turned ON and OFF by the~eower
s,witch on the front panel of the PDP-11.
’
ENVIRONMENTAL REQUIREMENTS
The PDP-11 is designed to operate from +lO to +5O”C
humidity
of from 20 to 95% (without
condensation).
82
and with
a relative
.
. INSTALLATION
.PROCEDlJRE
The PDP-11 is crated for shipment to the customer site to prevent
Installation
is provided by DEC personnel at the customers site.
Computer customers may send persorinel to instruction
courses
operation,
programming,
and maintenance
conducted
regularly
Massachusetts,
Palo Alto, California,
and Reading, England.
83
damage.
on camput&
in Maynard,
The PDP-11 has adopted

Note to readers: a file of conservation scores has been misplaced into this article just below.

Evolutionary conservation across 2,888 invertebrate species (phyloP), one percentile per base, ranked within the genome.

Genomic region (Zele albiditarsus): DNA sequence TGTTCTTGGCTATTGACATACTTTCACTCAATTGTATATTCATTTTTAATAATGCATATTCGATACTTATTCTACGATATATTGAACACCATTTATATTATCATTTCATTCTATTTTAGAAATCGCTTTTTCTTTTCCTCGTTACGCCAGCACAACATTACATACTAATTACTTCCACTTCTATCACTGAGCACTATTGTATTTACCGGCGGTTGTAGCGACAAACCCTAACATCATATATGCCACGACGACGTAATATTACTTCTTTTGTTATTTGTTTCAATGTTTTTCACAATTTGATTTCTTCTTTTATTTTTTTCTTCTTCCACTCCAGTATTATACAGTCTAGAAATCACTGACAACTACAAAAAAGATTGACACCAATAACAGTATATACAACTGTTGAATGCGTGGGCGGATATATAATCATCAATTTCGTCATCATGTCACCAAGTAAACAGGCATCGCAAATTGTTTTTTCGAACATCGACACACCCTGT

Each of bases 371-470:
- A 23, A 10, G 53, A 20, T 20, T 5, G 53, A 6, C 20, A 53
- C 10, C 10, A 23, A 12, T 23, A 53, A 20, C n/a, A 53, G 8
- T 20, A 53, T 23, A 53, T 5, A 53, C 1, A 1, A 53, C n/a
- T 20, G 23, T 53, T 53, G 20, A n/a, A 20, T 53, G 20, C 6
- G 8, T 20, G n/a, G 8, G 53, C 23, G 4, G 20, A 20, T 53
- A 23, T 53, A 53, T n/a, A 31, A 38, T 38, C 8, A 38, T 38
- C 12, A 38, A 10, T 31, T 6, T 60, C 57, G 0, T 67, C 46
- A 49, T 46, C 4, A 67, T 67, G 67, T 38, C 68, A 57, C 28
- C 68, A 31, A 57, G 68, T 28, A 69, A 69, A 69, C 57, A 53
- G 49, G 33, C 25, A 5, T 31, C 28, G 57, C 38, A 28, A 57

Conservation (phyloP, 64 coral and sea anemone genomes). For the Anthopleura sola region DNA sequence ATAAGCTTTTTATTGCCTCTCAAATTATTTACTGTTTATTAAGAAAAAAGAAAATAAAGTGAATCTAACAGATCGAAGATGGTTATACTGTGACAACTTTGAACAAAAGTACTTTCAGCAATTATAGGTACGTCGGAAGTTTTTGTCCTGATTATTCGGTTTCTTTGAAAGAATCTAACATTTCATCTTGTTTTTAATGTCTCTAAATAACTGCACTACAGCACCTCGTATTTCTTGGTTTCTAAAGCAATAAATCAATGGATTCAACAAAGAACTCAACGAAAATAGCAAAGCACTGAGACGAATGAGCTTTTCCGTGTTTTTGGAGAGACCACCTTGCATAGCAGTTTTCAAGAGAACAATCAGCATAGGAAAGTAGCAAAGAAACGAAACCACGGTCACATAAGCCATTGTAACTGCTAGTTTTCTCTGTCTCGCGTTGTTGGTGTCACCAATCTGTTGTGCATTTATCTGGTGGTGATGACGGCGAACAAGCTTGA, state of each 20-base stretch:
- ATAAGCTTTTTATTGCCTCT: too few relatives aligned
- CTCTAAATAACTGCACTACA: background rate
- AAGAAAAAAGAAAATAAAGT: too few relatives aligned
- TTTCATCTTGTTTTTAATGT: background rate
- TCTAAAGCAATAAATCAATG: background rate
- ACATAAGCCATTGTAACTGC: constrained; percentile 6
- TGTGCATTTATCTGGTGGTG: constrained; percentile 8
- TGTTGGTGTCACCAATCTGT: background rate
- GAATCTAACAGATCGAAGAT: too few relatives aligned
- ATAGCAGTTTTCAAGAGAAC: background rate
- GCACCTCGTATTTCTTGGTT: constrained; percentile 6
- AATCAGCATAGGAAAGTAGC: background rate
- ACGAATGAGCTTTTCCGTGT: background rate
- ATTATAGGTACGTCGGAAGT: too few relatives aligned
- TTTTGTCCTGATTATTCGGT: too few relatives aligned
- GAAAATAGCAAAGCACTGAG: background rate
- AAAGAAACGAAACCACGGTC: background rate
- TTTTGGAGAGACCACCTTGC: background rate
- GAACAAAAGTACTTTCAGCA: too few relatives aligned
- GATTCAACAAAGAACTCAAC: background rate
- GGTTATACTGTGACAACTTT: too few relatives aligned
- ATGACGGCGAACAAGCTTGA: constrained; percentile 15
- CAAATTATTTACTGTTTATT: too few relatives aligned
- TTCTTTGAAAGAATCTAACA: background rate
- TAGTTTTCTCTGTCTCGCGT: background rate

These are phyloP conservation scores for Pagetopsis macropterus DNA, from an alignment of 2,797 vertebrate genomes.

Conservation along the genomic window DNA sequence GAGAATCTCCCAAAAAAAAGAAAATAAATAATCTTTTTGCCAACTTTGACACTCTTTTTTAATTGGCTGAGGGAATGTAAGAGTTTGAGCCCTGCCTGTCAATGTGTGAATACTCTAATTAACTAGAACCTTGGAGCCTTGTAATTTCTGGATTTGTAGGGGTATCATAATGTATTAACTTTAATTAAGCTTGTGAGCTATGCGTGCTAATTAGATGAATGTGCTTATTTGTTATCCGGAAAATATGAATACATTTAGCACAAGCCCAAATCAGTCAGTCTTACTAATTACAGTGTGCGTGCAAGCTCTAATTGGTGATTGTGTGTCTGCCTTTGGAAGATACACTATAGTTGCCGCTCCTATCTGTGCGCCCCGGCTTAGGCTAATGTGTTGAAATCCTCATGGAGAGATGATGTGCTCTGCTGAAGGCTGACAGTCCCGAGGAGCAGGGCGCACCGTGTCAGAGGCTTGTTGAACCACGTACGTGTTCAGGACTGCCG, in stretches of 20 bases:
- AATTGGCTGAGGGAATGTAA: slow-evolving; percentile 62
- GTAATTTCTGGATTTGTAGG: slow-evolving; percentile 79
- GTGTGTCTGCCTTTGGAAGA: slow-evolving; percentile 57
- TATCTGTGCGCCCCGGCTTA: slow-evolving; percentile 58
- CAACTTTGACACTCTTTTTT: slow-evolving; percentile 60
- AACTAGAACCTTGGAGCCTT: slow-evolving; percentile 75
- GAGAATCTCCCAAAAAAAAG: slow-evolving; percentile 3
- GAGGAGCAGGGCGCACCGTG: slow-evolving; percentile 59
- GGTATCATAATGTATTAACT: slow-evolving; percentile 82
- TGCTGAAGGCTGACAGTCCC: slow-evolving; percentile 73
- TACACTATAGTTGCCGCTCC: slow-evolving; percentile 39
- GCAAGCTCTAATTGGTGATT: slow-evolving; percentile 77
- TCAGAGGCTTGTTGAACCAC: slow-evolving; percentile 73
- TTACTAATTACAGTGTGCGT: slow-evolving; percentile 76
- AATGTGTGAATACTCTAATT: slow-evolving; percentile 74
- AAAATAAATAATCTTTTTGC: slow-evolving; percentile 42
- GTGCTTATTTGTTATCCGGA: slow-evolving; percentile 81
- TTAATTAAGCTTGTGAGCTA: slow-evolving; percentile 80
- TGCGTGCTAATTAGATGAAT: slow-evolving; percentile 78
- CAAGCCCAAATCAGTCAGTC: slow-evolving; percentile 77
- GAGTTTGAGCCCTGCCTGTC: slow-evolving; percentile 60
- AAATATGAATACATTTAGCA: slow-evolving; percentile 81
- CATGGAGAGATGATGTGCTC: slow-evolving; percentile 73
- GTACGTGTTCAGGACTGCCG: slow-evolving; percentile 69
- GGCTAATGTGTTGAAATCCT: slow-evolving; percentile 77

a moddlar
packaging
custom configuring
of systems, easy expansion
..
84
approach
to allow
and easy servicing.
CHAPTER
11
PAPER TAPE SiFTWARE
PAPER TAPE SOFTWARE SYSTEM (PTS)
SYSTEM‘
’
PTS is a compatible
group of software packages designed to aid development
of PDP-11 application
programs.
A brief description
of each item with its
major features is offered below with detailed programming
information
available in corresponding
software user’s manuals.
PTS FEATURES
l
l
0
0
0
0
4K Absolute Assembler
Symbolic Program Editor for editing of paper tape which is string oriented
On-Line Debugging Aid allowing rapid and accurate modification
of assembled programs
I/O Driver Routine.allowing
subroutine
level communication
with peripheral devices. and double buffered
input/output
operation
concurrent
with
running programs
Floating Point Math Package’using
both reentrant
and relocatable
code
General Utilities in.cluding loaders and dump routines